Darner (Canada or Green-strip)

19 August 2020

Odes at the Harris Center Property on Brimstone Corner Rd.

Filed under: Monadnock Region,Odontates,Summer,Wildlife — Tags: , — Frank @ 3:45 PM

Yesterday afternoon, about 3:30, I headed for a walk down the road on the Harris Center property near us. The weather was in the low 70’s and it was partially cloudy. Although at one point, I had to sit out a brief sprinkle under some hemlock trees. I got back home just before 6:30.

The pattern for this year held true. There were small numbers of odes present but a decent number of species to be found. The most common species were the meadowhawks, slatey skimmers and spreadwings (probably Elegant spreadwings, but possible Slender spreadwings). I saw about six of each. The meadowhawks were all in the old log landings along the road and were all yellow (i.e. either immature males or females). The skimmers were mostly male and found at the waters edge near the beaver dam. Although, I did see one female in a clearing along the road. The spreadwings were mostly in the stream flowing out of the beaver pond. I also saw two male eastern forktails (one immature) in the grass along the road just downstream from the dam.

Additionally, I saw very briefly a nondescript brown dragonfly that paused just long enough for one exposure as well as an unidentified damselfly and what I think was a male common pondhawk neither of which stayed around long enough for even a single photo.

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Meadowhawk (female)
Meadowhawk (female)
Eastern Forktail (male)
Eastern Forktail (male)
Dragonfly (ID?)
Dragonfly (ID?)
Elegant (?) Spreadwing (male)
Elegant (?) Spreadwing (male)
Slaty Skimmer (male)
Slaty Skimmer (male)
Meadowhawk (immature male)
Meadowhawk (immature male)
Eastern Forktail (immature male)
Eastern Forktail (immature male)
Slaty Skimmer (female)
Slaty Skimmer (female)
Blue Dasher (female)
Blue Dasher (female)

15 August 2020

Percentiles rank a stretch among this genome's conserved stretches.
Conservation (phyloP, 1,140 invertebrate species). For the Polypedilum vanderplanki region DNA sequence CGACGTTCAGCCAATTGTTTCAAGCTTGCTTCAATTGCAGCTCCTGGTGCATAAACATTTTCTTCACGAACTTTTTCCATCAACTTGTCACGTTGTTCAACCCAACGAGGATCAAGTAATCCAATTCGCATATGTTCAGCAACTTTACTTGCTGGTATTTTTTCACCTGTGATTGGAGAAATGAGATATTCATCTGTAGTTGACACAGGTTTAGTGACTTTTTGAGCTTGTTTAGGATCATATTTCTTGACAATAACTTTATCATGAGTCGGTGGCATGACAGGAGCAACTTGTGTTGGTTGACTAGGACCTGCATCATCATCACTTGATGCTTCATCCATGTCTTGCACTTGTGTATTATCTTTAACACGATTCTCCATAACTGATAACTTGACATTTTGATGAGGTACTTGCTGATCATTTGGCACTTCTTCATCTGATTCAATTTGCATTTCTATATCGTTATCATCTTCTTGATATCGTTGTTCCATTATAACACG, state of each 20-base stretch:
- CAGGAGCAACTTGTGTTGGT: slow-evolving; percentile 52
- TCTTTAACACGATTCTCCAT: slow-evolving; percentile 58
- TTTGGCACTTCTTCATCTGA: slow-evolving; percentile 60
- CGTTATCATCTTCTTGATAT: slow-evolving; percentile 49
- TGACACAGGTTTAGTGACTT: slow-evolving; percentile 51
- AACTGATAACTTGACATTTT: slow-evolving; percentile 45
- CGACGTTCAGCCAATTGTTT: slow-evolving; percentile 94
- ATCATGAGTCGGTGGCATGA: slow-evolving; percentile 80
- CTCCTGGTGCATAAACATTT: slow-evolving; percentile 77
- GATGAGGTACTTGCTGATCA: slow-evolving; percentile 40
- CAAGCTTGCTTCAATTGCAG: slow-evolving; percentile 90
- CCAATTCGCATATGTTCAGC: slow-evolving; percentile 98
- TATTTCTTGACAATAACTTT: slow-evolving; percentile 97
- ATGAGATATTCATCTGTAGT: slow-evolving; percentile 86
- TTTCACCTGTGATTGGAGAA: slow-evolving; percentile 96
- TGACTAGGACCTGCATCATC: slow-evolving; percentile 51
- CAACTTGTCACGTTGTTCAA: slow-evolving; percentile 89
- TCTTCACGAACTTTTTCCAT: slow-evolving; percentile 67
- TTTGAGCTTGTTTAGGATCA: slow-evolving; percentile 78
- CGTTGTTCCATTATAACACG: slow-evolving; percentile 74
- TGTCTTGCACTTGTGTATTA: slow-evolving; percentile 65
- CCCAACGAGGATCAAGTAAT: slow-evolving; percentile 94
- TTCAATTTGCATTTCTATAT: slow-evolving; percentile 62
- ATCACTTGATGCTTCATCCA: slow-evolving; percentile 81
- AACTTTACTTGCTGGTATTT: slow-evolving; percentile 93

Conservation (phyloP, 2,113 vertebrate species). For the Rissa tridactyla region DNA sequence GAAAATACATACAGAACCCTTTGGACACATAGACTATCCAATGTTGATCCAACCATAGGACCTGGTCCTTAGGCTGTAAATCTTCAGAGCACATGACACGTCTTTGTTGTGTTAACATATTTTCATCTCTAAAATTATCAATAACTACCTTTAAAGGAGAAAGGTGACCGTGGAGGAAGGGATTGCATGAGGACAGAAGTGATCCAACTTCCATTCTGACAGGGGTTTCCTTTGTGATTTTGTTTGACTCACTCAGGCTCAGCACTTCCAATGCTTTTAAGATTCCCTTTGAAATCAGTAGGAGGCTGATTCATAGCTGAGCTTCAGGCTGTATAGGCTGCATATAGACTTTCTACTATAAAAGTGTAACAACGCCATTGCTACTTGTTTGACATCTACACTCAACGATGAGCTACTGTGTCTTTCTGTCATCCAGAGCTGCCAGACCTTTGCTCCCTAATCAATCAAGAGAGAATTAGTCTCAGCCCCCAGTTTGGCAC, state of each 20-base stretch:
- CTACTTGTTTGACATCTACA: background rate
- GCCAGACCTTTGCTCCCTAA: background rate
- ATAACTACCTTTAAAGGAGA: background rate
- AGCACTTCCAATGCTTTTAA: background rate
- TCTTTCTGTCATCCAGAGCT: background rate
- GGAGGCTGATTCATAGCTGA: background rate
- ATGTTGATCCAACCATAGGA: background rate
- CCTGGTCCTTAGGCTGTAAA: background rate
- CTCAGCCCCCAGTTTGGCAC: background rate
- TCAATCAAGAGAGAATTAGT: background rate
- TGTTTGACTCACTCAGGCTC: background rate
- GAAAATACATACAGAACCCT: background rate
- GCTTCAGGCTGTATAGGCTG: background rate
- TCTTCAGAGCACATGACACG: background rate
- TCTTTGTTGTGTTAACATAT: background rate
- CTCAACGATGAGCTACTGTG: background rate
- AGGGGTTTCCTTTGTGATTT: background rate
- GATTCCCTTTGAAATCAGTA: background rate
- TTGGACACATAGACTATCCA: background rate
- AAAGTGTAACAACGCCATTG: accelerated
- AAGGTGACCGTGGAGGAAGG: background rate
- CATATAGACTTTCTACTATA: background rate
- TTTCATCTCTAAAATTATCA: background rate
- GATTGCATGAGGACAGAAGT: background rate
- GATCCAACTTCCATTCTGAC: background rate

Hattie Brown Road Odes

Filed under: Monadnock Region,Odontates,Summer,Wildlife — Tags: — Frank @ 8:00 AM

Yesterday afternoon about 3:30, I headed out Hattie Brown Road to look for odes. The temperature was in the low 80s and it was partly to mostly cloudy. I spent just about three hours in the field, arriving back at the truck at 6:15.

Walking down the well shaded road through the woods, I did not see a single ode. When I got to the spot where the road crosses the beaver-made wetland things began to get better. As I moseyed along this stretch of road, I saw maybe four or five male white-faced meadowhawks.

At the clearing past the wetland, I saw more white-faced meadowhawks , several male common whitetails (including four sunning themselves on a large granite boulder), a single male spangled skimmer and two female spangled skimmers.

I headed farther up the road into the woods again, but I did not go too far. I saw no odes. However, there were plenty of mosquitoes!

White-faced meadowhawks were, by far, the most common ode I saw this outing; numbering between one and two dozen. I only saw males. I found exactly zero damselflies on this trip.

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White-faced Meadowhawk (male) #1
White-faced Meadowhawk (male) #1
White-faced Meadowhawk (male) #2
White-faced Meadowhawk (male) #2
White-faced Meadowhawk (male) #3
White-faced Meadowhawk (male) #3
Spangled Skimmer (male)
Spangled Skimmer (male)
Common Whitetail (male)
Common Whitetail (male)
Spangled Skimmer (female)
Spangled Skimmer (female)